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NCJ Number: 66925 Find in a Library
Title: RECENT TRENDS IN CONFESSIONS
Journal: UNIVERSITY OF BRITISH COLUMBIA LAW REVIEW  Volume:13  Issue:1  Dated:(1979)  Pages:81-101
Author(s): F KAUFMAN
Corporate Author: University of British Columbia
Faculty of Law
Canada
Date Published: 1979
Page Count: 21
Sponsoring Agency: University of British Columbia
Vancouver, BC V6T 1W5, Canada
Format: Article
Language: English
Country: Canada
Annotation: CONCEPTS RELATED TO THE ADMISSIBILITY OF EVIDENCE AND CONFESSIONS UNDER CANADIAN LAW ARE EXPLORED THROUGH DISCUSSION OF VOIR DIRE, THE ROLE OF THE JUDICIAL OFFICER, PSYCHIATRIC EXAMINATIONS, AND CASE LAW.
Abstract: ALTHOUGH MORE THAN 200 YEARS HAVE ELAPSED SINCE COMMON LAW COURTS FIRST NOTED PROBLEMS WITH CONFESSIONS MADE UNDER THREATS OR PROMISES, CONFUSION STILL EXISTS REGARDING ATTEMPTS TO DEFINE THIS STATE OF LAW. THE BASIC RULE IS CLEARLY STATED IN R. V. WARICKSHALL (1783) TO THE EFFECT THAT A FREE AND VOLUNTARY CONFESSION IS ADMISSIBLE, A FORCED CONFESSION IS NOT. THE DIFFICULTY ARISES IN APPLICATION OF THE RULE. THE REASONING SET FORTH IN IBRAHIM V. R (1922) REMAINS THE FRAMEWORK OF CONFESSION ADMISSIBILITY TODAY. MOST QUESTIONS OF APPLICATION FOCUS ON THE CONCEPT OF VOIR DIRE. IN R. V. SWEEZEY (1974), THE COURT HELD THAT A VOIR DIRE NEED NOT BE HELD IN EVERY CASE TO DECIDE WHETHER A STATEMENT MADE BY AN ACCUSED WAS VOLUNTARY; THE VOLUNTARY NATURE OF THE STATEMENT COULD BE SHOWN BY THE CIRCUMSTANCES SURROUNDING THE MAKING OF THE STATEMENT. THE TRIAL JUDGE SHOULD HOLD A VOIR DIRE WHEN COUNSEL INDICATES THAT THE ADMISSIBILITY OF THE STATEMENT IS CONTESTED OR WHEN CIRCUMSTANCES CAST DOUBT UPON ITS VOLUNTARY NATURE. SIMILARLY, A VOIR DIRE IS NOT REQUIRED WHEN A STATEMENT IS GIVEN UNDER OATH TO THE COURT. THE LEGAL AREA REGARDING STATEMENTS MADE TO PSYCHIATRISTS REMAINS CLOUDED. ALTHOUGH SUCH STATEMENTS ARE SUPPOSEDLY PROTECTED BY CONFIDENTIALITY, SUCH HOLDINGS AS PERRAS V. THE QUEEN (1973), WOULD INDICATE THAT THE ACCUSED WOULD BE BETTER OFF TO REMAIN SILENT. RECENT DECISIONS SUCH AS R V. PING LING (1976) REPRESENT A RETURN TO ESTABLISHED CONCEPTS OF CRITERIA FOR ADMISSIBILITY OF CONFESSIONS. FOOTNOTES ARE PROVIDED. (LWM)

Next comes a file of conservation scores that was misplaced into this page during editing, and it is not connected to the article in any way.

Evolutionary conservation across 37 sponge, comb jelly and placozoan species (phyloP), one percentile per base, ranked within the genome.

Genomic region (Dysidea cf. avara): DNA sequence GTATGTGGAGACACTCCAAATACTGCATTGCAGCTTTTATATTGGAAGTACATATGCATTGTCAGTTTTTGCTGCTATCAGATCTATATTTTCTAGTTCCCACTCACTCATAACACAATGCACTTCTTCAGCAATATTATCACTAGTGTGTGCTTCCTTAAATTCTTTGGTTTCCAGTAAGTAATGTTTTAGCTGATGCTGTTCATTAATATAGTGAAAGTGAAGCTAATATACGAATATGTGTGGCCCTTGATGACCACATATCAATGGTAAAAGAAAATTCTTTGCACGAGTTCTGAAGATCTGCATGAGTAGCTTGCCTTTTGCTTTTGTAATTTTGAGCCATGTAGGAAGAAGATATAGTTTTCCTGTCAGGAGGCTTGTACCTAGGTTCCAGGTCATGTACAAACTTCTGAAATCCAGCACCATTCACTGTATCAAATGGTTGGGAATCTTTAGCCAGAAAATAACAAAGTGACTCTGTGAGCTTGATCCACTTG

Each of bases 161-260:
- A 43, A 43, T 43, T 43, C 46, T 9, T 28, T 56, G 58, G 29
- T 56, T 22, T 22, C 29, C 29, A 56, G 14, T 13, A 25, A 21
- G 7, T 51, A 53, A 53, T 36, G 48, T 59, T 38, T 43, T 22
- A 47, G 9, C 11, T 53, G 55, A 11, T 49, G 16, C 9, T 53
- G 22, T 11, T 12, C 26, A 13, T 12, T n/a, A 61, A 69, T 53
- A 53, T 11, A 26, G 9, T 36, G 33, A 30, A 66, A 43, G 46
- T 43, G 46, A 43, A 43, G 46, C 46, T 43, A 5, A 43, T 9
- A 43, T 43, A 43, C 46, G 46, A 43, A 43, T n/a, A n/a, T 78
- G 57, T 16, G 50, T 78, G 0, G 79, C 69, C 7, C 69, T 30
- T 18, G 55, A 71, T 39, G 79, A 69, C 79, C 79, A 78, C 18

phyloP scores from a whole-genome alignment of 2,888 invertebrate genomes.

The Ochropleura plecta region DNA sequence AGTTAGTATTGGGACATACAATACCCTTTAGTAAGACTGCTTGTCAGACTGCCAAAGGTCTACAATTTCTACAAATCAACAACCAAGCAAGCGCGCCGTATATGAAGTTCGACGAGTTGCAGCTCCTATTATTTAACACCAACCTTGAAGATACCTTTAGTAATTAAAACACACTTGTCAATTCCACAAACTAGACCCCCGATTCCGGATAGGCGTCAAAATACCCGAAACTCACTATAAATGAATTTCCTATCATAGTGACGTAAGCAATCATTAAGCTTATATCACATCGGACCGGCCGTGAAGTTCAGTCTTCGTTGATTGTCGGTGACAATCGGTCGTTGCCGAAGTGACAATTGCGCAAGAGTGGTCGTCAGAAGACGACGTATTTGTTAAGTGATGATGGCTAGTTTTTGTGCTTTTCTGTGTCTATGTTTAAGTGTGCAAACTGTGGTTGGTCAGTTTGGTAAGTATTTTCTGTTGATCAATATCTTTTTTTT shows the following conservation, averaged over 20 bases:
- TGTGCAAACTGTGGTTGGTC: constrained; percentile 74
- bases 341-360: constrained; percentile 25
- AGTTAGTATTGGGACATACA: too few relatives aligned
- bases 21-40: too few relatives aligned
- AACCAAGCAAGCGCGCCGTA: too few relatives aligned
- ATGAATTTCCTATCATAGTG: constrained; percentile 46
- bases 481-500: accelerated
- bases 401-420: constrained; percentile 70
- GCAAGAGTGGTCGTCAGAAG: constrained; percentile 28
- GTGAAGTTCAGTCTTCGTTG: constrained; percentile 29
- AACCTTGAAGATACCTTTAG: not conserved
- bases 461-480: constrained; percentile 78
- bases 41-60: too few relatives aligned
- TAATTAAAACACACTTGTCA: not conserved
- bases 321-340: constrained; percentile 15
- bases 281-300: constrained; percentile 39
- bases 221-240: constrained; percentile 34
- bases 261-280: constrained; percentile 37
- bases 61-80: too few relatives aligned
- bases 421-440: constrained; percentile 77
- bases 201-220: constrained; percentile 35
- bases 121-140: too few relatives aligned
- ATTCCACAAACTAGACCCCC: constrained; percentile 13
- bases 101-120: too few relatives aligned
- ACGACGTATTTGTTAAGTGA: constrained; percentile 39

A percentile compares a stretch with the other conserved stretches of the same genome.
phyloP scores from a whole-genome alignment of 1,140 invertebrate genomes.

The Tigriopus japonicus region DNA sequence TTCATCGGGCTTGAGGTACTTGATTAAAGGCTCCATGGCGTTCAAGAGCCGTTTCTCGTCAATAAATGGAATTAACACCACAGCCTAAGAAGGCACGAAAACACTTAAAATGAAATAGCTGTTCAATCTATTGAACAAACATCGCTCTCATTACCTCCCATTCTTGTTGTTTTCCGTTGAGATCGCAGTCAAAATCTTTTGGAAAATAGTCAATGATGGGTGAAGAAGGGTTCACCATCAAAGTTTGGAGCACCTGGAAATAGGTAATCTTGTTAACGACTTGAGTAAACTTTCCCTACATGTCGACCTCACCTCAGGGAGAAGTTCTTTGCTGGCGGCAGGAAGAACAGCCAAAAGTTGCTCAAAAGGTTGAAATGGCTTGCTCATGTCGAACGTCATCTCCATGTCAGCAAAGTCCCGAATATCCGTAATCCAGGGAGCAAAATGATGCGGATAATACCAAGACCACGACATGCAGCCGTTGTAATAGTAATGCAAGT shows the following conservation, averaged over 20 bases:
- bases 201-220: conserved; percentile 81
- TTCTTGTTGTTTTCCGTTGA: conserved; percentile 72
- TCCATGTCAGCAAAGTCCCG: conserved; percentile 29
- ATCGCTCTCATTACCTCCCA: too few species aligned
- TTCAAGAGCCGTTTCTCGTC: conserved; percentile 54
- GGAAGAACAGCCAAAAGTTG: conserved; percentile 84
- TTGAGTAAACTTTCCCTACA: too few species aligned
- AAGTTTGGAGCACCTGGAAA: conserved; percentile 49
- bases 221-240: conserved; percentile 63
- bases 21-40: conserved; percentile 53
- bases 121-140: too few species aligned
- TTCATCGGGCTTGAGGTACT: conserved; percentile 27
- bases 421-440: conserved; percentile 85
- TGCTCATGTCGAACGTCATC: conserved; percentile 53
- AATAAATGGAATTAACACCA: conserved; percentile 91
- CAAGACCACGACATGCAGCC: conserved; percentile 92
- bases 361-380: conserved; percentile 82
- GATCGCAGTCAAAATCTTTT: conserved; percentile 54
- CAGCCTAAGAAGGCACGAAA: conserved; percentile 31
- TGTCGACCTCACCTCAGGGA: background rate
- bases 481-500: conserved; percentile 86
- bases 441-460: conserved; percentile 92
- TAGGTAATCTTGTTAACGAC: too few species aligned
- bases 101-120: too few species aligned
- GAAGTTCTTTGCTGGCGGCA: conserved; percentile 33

Index Term(s): British Columbia; Canada; Confessions; Judicial decisions; Rules of evidence; Voir dire
To cite this abstract, use the following link:
http://www.ncjrs.gov/App/publications/abstract.aspx?ID=66925

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